Flipping the Flu and Fostering Inquiry

In this issue of Inspiration for Innovation: the current flu season, resource compilations for projects to get away from direct instruction, creating a culture of inquiry, and using a classroom climate survey to gauge social-emotional learning in any classroom.

Current Event (Magnet Tie-in)

Click the image below to take you to the NPR article. Side note: NPR has both the audio files and written transcripts for most of their stories. This is actually an interview, so it may be better in the audio version.


Potential lesson/talking points:

  • What are some reasons that the flu vaccine is not always as effective as other vaccines?
  • How do vaccinations work?
  • How is the flu vaccine produced?
  • What are some other devastating flu epidemics in history?
  • What kind of data is available from the CDC and how does it let us study the current flu epidemic?
  • What are the symptoms of the flu and when should you go to the doctor?
  • What would be the best way to tell someone that they are very ill?
  • How could you persuade people to get vaccinated?

Tech Tools

Resource compilations for projects.

Something I’ve heard around the proverbial water cooler a lot lately is, “I want to incorporate more projects, but I have to get some background knowledge to the students first, so I still have to use a lot of direct instruction.” Well, I’m all for using direct instruction to go over information that is especially difficult or involves teaching a new skill to students. There is not “one lesson plan to rule them all” by any means. Part of the art of teaching involves discerning the most effective strategies to employ for different applications of content. However, I am a naysayer when it comes to direct instruction for basic background information.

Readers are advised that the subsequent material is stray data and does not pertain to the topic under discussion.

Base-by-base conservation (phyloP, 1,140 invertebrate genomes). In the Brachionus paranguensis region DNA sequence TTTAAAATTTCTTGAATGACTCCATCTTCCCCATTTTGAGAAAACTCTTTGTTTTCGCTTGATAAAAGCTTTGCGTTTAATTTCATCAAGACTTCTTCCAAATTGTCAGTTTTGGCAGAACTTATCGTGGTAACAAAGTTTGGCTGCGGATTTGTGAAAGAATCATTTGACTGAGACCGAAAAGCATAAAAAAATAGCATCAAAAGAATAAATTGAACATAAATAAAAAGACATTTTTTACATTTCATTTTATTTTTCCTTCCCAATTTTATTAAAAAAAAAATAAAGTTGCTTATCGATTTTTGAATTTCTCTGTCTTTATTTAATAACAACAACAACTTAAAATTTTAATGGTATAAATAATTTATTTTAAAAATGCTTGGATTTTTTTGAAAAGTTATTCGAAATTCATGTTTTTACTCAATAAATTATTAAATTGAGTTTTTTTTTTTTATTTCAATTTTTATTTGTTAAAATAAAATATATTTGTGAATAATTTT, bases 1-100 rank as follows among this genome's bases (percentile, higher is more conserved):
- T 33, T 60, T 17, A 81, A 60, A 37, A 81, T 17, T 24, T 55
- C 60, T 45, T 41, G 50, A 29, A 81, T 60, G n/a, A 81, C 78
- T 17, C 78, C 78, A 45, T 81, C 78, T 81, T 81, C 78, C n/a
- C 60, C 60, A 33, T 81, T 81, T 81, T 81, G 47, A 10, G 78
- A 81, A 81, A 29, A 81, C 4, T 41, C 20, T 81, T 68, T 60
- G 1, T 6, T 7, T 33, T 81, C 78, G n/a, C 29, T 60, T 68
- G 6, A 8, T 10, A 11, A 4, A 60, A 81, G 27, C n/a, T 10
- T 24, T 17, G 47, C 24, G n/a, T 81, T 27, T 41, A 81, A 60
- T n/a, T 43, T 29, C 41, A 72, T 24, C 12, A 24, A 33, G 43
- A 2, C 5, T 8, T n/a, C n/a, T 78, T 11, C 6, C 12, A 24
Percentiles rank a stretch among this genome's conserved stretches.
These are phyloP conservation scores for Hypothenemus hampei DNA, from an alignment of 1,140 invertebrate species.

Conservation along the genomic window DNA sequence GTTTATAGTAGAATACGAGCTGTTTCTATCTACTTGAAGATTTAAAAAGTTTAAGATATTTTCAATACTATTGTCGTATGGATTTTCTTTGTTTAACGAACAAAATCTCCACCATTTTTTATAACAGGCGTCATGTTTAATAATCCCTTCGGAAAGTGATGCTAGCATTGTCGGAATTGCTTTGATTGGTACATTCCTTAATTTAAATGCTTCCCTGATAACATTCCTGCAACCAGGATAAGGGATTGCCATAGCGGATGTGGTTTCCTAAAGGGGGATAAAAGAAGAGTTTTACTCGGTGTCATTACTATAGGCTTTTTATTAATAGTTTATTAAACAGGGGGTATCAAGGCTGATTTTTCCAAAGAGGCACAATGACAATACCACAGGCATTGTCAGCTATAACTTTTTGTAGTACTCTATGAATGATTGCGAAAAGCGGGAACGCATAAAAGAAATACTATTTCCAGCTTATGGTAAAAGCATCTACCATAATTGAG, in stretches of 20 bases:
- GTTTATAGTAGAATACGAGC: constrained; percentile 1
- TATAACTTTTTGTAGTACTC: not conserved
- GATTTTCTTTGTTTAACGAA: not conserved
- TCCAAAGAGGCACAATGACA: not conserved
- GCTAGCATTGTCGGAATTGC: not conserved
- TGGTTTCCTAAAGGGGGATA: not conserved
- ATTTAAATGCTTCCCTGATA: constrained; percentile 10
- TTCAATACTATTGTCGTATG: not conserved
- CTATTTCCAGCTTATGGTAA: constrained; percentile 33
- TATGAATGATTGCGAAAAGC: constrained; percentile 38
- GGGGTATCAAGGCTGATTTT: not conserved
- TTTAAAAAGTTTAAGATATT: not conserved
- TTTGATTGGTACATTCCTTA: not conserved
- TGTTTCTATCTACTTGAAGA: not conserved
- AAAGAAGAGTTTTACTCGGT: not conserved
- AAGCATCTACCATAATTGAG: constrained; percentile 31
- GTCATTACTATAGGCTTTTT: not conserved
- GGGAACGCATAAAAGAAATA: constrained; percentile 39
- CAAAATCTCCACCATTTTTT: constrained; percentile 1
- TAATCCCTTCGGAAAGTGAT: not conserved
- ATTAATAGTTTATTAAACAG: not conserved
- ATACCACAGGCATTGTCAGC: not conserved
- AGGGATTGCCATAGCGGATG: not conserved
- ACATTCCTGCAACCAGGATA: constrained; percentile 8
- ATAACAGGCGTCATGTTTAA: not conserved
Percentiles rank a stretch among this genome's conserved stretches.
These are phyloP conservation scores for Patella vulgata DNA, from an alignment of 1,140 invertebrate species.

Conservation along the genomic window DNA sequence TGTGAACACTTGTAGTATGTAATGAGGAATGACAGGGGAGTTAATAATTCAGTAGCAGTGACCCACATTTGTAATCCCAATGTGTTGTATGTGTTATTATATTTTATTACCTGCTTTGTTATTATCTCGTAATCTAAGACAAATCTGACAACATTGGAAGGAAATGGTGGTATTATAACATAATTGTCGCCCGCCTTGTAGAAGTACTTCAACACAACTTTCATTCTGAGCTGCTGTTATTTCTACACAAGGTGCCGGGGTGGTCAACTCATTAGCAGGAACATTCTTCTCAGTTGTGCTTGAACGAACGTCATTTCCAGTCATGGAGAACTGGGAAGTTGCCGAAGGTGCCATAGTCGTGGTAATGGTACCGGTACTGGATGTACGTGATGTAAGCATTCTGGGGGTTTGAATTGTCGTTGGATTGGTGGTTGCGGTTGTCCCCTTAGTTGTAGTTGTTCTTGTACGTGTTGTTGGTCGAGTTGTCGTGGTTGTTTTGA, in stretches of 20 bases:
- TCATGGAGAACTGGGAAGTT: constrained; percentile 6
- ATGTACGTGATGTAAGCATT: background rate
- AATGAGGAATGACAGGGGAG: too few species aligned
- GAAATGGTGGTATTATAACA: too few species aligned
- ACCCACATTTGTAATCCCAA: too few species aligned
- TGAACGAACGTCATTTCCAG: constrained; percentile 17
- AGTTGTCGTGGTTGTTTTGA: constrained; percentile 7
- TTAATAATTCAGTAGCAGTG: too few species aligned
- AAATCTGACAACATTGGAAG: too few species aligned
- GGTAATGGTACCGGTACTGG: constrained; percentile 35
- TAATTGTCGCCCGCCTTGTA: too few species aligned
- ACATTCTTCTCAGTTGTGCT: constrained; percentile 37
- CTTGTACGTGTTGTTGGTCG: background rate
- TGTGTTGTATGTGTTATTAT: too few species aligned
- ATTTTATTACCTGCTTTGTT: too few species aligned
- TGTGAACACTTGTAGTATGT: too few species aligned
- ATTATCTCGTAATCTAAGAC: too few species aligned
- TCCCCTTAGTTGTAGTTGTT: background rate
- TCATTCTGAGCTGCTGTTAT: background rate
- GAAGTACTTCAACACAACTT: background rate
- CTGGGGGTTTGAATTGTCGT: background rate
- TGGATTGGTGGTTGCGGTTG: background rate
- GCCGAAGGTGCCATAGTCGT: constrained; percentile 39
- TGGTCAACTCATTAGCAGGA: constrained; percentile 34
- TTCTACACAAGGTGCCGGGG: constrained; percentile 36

I know more people are incorporating flipped classes or flipped lessons (I do too, from time to time), but another strategy that I absolutely love is giving students a pile of handpicked resources that can provide them with the same information. After all, a flipped lesson is still direct instruction, you’re just asking them to do it at home instead of face-to-face.

Here are my favorite platforms (with examples that I use in my classes) for providing students a pile of resources that are more aesthetically pleasing than a list of links in a GoogleDoc (I use those too):

  • PadletHeredity Exploration (AP Bio review of honors biology concepts)
  • Tes (Blendspace)Pre-Chemistry lesson
    • Incidentally, it has been viewed over 2000 times, so I think other people are using it or copying it for their own class, which you can do with public ones.
  • Symbaloo, okay, okay, I don’t have one for a lesson yet, but as you can see below, you can create a page with a pile of tiles that link to other content. I use this to get through my day without having 100 tabs open in my web browser.
  • symbaloo

Another important factor is to give students specific tasks to accomplish as they interact with the content you’ve given them. As an example, here’s the previously rebuffed Google Doc Nitrogen Station Investigation (and the student stations sheet) I use in chemistry, but it’s a good example of investigation tasks. It’s actually one station out of four, but you get the idea.


Please feel free to contact me if you want some help building a resource compilation for a lesson. All you need to prepare ahead of time is the actual list of resources you want students to use.

Teaching Strategy

Fostering a culture of inquiry, by Suzie Boss.